The Centaur

by Algernon Blackwood

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Summer blazed everywhere and the sea lay like a blue pool of melted sky and sunshine. The summits of the Caucasus soon faded to the east and north, and to the south the wooded hills of the Black Sea coast accompanied the ship in a line of wavy blue that joined the water and the sky indistinguishably.

The first-class passengers were few; O'Malley hardly noticed their existence even. An American engineer, building a railway in Turkey, came on board at Trebizond; there were one or two light women on their way home from Baku, and the attaché of a foreign embassy from Teheran. But the Irishman felt more in touch with the hundred peasant-folk who joined the ship at Ineboli from the interior of Asia Minor and were bound as third-class emigrants for Marseilles and far America. Dark-skinned, wild-eyed, ragged, very dirty, they had never seen the sea before, and the sight of a porpoise held them spellbound. They lived on the after-deck, mostly cooking their own food, the women and children sleeping beneath a large tarpaulin that the sailors stretched for them across the width of deck. At night they played their pipes and danced, singing, shouting, and waving their arms--always the same tune over and over again.

O'Malley watched them for hours together. He also watched the engineer, the over-dressed women, the attaché. He understood the difference between them as he had never understood it before. He understood the difficulty of his task as well. How in the world could he ever explain a single syllable of his message to these latter, or waken in them the faintest echo of desire to know and listen. The peasants, though all unconscious of the blinding glory at their elbows, stood far nearer to the truth.

"Been further east, I suppose?" the engineer observed, one afternoon as the steamer lay off Broussa, taking on a little extra cargo of walnut logs. He looked admiringly at the Irishman's bronzed skin. "Take a better sun than this to put that on!"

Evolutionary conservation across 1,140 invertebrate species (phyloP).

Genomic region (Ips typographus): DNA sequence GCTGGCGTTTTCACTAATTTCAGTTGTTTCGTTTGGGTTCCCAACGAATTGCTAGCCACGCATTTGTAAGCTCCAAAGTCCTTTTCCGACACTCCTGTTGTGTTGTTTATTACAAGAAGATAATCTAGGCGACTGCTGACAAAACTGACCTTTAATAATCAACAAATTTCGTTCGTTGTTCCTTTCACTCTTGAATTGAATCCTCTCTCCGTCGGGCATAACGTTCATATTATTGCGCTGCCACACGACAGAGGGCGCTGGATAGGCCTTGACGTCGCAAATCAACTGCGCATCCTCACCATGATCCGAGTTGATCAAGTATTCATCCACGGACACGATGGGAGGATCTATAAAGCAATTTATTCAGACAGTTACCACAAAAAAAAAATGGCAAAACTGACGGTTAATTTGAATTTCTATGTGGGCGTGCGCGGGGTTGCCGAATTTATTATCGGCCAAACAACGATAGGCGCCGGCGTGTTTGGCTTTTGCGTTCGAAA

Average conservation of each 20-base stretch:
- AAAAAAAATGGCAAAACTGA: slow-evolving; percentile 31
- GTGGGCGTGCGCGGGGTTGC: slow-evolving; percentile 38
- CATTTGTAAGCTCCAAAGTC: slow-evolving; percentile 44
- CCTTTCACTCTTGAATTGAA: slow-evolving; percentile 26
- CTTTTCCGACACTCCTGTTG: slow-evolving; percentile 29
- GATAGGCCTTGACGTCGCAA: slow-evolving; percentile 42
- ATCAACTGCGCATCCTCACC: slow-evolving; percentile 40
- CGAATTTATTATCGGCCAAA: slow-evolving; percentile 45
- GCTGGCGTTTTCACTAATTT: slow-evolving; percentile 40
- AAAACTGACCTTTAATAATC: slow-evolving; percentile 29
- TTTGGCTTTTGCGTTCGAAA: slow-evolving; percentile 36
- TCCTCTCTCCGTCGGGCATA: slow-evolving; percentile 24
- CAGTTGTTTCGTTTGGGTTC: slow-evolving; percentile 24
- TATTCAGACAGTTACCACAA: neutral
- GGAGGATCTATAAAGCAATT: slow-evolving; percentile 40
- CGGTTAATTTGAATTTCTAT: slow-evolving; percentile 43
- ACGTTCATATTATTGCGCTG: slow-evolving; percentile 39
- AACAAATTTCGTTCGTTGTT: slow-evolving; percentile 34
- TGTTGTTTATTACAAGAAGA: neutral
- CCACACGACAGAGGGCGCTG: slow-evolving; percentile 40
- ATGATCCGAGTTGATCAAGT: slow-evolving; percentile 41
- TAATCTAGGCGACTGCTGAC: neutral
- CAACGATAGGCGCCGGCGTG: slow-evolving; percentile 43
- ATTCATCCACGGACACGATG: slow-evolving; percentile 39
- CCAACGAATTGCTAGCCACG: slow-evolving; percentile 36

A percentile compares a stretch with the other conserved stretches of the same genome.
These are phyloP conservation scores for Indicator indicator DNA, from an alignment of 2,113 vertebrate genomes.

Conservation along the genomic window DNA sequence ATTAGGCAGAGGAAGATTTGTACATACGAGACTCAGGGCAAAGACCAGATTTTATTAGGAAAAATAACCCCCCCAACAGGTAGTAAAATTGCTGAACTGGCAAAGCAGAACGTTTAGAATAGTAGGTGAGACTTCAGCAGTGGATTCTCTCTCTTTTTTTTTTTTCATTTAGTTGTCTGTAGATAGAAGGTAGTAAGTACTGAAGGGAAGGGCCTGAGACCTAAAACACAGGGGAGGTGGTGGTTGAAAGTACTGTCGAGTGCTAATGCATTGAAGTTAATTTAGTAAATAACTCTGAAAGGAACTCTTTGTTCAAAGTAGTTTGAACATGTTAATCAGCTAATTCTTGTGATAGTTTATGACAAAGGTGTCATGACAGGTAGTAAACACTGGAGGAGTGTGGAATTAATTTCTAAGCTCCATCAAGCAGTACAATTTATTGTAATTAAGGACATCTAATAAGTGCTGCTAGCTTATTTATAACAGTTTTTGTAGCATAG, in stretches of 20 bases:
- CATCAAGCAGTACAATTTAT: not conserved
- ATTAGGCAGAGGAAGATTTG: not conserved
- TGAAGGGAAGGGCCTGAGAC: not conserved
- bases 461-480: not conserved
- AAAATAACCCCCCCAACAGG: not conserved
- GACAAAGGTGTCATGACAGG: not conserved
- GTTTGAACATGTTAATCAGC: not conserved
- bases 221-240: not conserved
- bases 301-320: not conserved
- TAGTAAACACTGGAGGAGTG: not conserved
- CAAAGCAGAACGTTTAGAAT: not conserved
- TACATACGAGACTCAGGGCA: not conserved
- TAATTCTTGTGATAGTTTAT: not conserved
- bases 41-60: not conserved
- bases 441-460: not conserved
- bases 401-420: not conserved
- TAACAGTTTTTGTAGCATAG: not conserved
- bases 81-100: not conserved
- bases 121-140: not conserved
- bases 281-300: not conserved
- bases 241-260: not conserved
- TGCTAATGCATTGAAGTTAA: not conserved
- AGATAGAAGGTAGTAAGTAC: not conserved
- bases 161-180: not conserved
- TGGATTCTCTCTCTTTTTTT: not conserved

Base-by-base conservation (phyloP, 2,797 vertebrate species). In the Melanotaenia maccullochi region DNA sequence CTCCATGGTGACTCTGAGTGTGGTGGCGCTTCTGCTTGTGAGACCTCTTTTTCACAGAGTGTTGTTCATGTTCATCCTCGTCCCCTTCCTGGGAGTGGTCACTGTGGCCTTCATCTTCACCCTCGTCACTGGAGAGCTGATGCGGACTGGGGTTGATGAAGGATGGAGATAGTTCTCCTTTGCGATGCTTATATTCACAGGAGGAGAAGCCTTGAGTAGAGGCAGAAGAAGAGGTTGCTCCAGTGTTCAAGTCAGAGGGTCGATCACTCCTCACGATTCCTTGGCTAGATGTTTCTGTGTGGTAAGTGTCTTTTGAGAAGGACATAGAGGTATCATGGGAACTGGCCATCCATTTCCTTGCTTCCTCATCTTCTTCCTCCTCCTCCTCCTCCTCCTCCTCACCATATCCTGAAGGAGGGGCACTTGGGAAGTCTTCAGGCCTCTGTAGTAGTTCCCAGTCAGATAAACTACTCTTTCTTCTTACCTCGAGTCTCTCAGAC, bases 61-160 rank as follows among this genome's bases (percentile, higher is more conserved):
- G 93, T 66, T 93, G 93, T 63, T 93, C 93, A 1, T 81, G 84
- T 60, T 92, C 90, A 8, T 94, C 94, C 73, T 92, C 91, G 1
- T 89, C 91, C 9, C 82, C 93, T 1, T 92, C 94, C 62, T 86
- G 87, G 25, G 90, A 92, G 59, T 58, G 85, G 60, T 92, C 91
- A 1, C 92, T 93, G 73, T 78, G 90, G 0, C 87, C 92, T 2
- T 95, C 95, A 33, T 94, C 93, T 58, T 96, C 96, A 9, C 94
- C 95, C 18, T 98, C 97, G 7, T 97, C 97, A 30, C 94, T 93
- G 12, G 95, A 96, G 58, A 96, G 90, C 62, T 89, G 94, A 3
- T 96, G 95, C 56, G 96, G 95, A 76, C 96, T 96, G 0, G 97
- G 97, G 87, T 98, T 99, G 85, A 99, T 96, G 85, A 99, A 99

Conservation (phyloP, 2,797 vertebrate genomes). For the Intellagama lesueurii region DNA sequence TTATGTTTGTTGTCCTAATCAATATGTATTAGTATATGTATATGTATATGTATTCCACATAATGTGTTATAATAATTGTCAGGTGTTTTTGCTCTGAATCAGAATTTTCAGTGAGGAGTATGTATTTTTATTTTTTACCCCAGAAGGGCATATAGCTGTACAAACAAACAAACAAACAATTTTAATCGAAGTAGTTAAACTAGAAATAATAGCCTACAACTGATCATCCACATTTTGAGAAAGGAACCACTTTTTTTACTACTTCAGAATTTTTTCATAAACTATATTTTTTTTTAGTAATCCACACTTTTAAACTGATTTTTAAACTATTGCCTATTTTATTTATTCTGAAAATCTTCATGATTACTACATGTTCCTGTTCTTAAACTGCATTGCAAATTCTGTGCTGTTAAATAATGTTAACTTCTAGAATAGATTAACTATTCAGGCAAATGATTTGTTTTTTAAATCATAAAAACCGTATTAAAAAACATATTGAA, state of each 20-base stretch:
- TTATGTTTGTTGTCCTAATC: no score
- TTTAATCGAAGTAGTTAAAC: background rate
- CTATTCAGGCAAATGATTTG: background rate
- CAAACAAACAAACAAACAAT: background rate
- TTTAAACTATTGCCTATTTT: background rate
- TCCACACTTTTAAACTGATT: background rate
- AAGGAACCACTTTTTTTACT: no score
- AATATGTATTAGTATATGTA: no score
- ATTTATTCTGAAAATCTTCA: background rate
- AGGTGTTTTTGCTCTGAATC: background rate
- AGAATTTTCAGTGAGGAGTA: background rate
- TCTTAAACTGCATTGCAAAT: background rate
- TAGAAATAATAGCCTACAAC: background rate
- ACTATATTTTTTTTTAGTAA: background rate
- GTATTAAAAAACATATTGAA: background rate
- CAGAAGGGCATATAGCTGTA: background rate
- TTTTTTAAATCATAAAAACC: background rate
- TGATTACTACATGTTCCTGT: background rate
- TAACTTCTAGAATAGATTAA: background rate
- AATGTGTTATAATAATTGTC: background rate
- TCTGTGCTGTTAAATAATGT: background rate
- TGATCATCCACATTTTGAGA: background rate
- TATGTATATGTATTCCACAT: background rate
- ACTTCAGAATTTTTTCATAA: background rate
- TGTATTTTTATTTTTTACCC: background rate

He laughed in his breezy, vigorous way, and the other laughed with him. Previous conversations had already paved the way to a traveler's friendship, and the American had taken to him.

"Up in the mountains," he replied, "camping out and sleeping in the sun did it."

"The Caucasus! Ah, I'd like to get up there myself a bit. I'm told they're a wonderful thing in the mountain line."

Scenery for him was evidently a commercial commodity, or it was nothing. It was the most up-to-date nation in the world that spoke--in the van of civilization--representing the last word in progress due to triumph over Nature.

O'Malley said he had never seen anything like them. He described the trees, the flowers, the tribes, the scenery in general; he dwelt upon the vast uncultivated spaces, the amazing fruitfulness of the soil, the gorgeous beauty above all. "I'd like to get the overcrowded cities of England and Europe spread all over it," he said with enthusiasm. "There is room for thousands there to lead a simple life close to Nature, in health and peace and happiness. Even your tired millionaires could escape their restless, feverish worries, lay down their weary burden of possessions, and enjoy the earth at last. The poor would cease to be with us; life become true and beautiful again--" He let it pour out of him, building the scaffolding of his dream before him in the air and filling it in with beauty.

The American listened in patience, watching the walnut logs being towed through the water to the side of the ship. From time to time he spat on them, or into the sea. He let the beauty go completely past him.

"Great idea, that!" he interrupted at length. "You're interested, I see, in socialism and communistic schemes. There's money in them somewhere right enough, if a man only could hit the right note at the first go off. Take a bit of doing, though!"

One of the women from Baku came up and leaned upon the rails a little beyond them. The sickly odor of artificial scent wafted down. The attaché strolled along the deck and ogled her.

"Get a few of that sort to draw the millionaires in, eh?" he added vulgarly.

"Even those would come, yes," said the Irishman softly, realizing for the first time within his memory that his gorge did not rise, "for they too would change, grow clean and sweet and beautiful."